Giving is great for business… as long as that’s not why you’re doing it.
Authenticity. It’s easy to mess it up if your heart’s not in what you’re doing. After all, authenticity is, well… authentic. Missing this point is precisely the reason so many companies’ corporate philanthropy campaigns fail to impress.
The thing is, nobody’s fooling anybody. We all participate in corporate philanthropy hoping our efforts will make our companies look good. There’s no shame in that. Where the shame (and potential disaster) lies is in the underlying motive. Looking good should be a secondary goal. And if it’s not, it’ll show.
Dangers of Inauthenticity in Corporate Philanthropy
Not only is inauthenticity obvious, it can have disastrous consequences for a brand’s reputation. In the Forbes article Marketing And Philanthropy: Feed A Billion And Partners Share Formulas For Success, business editorialist Cheryl Connor cited several cases of inauthentic “giving gone wrong.”
For example, she pointed to a recent Walmart holiday campaign that encouraged Walmart employees to donate food to poorer co-workers. Seems nice. But it ultimately magnified the corporation’s already poor reputation for paying low wages.
Likewise, Conner held up a Kellogg’s U.K. Twitter-based philanthropy fail. The company posted the tweet “1RT=1 meal for a vulnerable child.” Then it offered to donate meals to hungry kids based on the campaign’s retweets. While the campaign generated some food for kids, it also generated a lot of bad press. Was Kellogg’s more concerned with helping children or boosting its social media presence?
In cases like these, the do-good message is drowned out by perceived inauthenticity. And here’s why: Such glaring oversights in campaign delivery tell the world these companies cared less about how their philanthropy could serve the community and more about how it could serve the bottom line.
What’s nice is that having the right motive for corporate philanthropy is less abstract than you think. It only requires a little extra time to make sure you really care about what you’re doing. Because, like Mom always said: When you care, it shows. Read on to see what we mean.
SJ’s “You’ve Been Givted” Campaign
This past holiday, our team got together to throw around ideas for client gifts. We went over the usual options—logo-embossed this or that, candy, gift baskets, etc. But, everything seemed to fall flat. Why generate more useless stuff in a world already filled with it?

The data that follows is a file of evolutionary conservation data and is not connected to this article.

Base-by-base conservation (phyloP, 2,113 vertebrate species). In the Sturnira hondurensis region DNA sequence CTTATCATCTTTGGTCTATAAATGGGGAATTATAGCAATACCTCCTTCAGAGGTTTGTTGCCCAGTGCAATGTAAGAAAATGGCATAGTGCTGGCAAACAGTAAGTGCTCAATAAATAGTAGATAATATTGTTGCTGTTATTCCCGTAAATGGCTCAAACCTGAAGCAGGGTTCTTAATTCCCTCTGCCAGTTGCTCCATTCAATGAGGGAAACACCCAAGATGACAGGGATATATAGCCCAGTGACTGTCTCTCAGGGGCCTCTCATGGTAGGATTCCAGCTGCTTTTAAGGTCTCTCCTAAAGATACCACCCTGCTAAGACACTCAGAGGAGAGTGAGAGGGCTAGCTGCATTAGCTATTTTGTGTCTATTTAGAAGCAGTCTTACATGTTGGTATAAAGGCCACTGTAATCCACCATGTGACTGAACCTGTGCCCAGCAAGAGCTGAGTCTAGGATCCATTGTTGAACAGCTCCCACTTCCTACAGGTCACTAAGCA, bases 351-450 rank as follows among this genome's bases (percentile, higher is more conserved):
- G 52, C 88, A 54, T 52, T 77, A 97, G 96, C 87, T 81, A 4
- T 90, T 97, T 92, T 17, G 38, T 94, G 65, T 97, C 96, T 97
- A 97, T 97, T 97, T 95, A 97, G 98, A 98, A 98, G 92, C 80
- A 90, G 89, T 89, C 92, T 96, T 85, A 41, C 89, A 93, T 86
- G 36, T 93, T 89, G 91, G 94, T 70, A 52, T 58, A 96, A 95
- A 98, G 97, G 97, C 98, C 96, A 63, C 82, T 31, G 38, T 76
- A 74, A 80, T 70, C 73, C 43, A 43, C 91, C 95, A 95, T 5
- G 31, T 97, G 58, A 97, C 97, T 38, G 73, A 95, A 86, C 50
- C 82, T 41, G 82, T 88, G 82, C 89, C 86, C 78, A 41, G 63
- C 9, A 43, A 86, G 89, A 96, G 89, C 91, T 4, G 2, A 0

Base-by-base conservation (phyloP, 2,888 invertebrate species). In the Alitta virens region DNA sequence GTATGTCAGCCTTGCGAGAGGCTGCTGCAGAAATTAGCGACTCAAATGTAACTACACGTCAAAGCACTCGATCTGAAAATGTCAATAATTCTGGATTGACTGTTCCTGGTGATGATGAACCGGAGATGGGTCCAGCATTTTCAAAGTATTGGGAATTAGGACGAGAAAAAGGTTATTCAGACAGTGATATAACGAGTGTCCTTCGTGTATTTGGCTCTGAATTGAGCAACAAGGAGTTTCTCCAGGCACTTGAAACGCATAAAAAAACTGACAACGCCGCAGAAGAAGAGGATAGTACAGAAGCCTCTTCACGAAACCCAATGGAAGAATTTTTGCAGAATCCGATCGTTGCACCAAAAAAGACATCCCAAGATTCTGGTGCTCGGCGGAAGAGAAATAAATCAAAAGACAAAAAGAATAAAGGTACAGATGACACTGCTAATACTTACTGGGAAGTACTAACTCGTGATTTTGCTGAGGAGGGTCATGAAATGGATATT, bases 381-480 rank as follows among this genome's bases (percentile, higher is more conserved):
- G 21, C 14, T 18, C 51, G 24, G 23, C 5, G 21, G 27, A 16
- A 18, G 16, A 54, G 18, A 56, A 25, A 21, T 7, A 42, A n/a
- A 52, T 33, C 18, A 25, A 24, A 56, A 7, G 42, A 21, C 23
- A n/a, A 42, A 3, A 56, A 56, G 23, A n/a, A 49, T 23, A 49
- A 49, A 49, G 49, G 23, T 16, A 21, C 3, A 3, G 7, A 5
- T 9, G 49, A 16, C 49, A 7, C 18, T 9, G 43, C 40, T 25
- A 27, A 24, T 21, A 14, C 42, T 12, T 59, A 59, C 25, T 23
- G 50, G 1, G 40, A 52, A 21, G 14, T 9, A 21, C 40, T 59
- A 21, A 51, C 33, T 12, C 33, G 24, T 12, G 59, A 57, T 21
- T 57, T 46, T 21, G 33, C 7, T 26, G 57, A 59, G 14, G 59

This thought process led us to the idea for the “You’ve Been Givted” campaign. Instead of giving our clients holiday gifts, we could give them “givts”—opportunities to make charitable contributions in lieu of collecting more “stuff.” Great idea, right? But oh-so-easily perceived as inauthentic.
So, we made sure our hearts were in it. Each of us suggested a local charity that we cared most about. Then, we took that list and voted on the top four. We ended up with Awaken Reno, a human trafficking awareness organization; PetNetwork, a Tahoe-based animal shelter; Families for Early Autism Treatment (FEAT), a local grassroots effort; and the Reno-Tahoe area Meals on Wheels organization. All four were organizations that had somehow touched each one of us in a real way.
We sent out our holiday email blast, which included the four charity options, and asked each client to choose a charity to support with their gift. Then we collected those choices and made donations to the charities in the clients’ names.
So, did our extra efforts make the agency look good to our clients and the community? Probably. Did they make us feel good? Definitely.
When it comes to achieving authenticity in corporate philanthropy, the bottom line is: Forget about the bottom line. When it’s all said and done, make sure the point of your campaign isn’t, “Hey, look what we’re doing.” Instead, make a point to ask the community, “Hey, want to help us do something we think is really awesome?”
A big thanks to our friends at Northern Nevada Business Weekly for publishing a brief for our press release!